by Karin Levy Gellen
How we set and achieve our direction each day can totally impact our happiness. The KM365 curriculum topic this month is Goal Directed Behavior (“GDB” for short) and this concept can help you get exactly what you want in life. Free shipping, less than 2 day delivery, safe for the environment.
What is Goal Directed Behavior?
OK, let’s just acknowledge what GDB is.
Simply: You have a goal. You engage in behaviors that will help you reach that goal, and you avoid behaviors that take you away from that goal.
If we wanted to get technical, we could talk about the frontal lobe, executive skills, cognitive skills and self-regulation that are involved with forming goals, devising plans, coordinating/implementing, and evaluating. Let’s set that aside for now.
Begin with the End in Mind
In his book, The 7 Habits of Highly Effective People, Steven R. Covey’s second habit is Begin with the End in Mind. This habit is really just another way of saying, “engage in Goal Directed Behavior, folks!”
To begin with the end in mind…means to know where you’re going so that you better understand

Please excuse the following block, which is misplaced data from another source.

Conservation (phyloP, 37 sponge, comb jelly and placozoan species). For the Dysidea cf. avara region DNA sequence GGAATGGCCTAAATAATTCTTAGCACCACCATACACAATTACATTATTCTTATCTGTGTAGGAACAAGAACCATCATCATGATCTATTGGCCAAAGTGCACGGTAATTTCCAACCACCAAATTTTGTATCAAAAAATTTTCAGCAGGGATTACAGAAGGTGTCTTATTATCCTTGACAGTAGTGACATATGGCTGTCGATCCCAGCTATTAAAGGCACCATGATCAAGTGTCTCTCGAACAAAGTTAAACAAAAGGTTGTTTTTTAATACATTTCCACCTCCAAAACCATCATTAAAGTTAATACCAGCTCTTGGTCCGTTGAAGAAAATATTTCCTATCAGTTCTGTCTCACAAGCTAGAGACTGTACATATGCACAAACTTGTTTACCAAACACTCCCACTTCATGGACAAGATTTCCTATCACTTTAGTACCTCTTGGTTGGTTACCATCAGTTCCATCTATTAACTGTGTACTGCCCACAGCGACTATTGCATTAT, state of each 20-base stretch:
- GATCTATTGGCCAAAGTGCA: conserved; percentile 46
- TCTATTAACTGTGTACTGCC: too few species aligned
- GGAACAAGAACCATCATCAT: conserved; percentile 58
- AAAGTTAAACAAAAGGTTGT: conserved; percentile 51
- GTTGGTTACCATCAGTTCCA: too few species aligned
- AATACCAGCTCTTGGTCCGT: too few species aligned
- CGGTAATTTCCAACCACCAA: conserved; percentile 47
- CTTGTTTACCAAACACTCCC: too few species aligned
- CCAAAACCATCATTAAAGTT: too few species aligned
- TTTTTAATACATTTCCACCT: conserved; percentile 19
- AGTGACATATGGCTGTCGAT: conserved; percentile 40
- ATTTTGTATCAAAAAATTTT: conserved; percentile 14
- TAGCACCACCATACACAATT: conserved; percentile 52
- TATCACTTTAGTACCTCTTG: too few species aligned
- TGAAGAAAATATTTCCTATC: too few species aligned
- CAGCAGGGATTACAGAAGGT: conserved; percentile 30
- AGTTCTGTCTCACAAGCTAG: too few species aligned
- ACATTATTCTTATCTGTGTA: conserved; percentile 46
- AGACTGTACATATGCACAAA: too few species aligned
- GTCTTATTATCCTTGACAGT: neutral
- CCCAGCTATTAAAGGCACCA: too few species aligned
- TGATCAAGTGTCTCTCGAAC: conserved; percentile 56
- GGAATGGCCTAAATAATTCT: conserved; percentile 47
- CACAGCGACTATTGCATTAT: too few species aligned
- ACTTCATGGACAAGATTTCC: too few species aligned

where you are now and so that the steps you take are always in the right direction.
~Steven R. Covey (The 7 Habits of Highly Effective People)
Although this sounds simple, most of us go through our daily activities without thinking about our goals. We are super busy…but in reality, we are achieving things but feeling empty; we are having successes that come at the expense of more valuable things.
Let that last sentence marinate…it’s something we need to get off the gerbil wheel for and really think about.
We are getting stuff done…but is that stuff advancing us toward what we really want? Consider these 4 questions:
- At the end of most days, are you exhausted from
- work or parenting
- getting everyone else where they need to be
- making it through all your emails and texts (or not)
- hitting deadlines
- dashing through your “to do” list?
- During a typical day, do you miss out on
- connecting with someone you care about
- getting to the gym
- staying hydrated and intentionally nourished
- having gratitude for the simple (or even the big) things?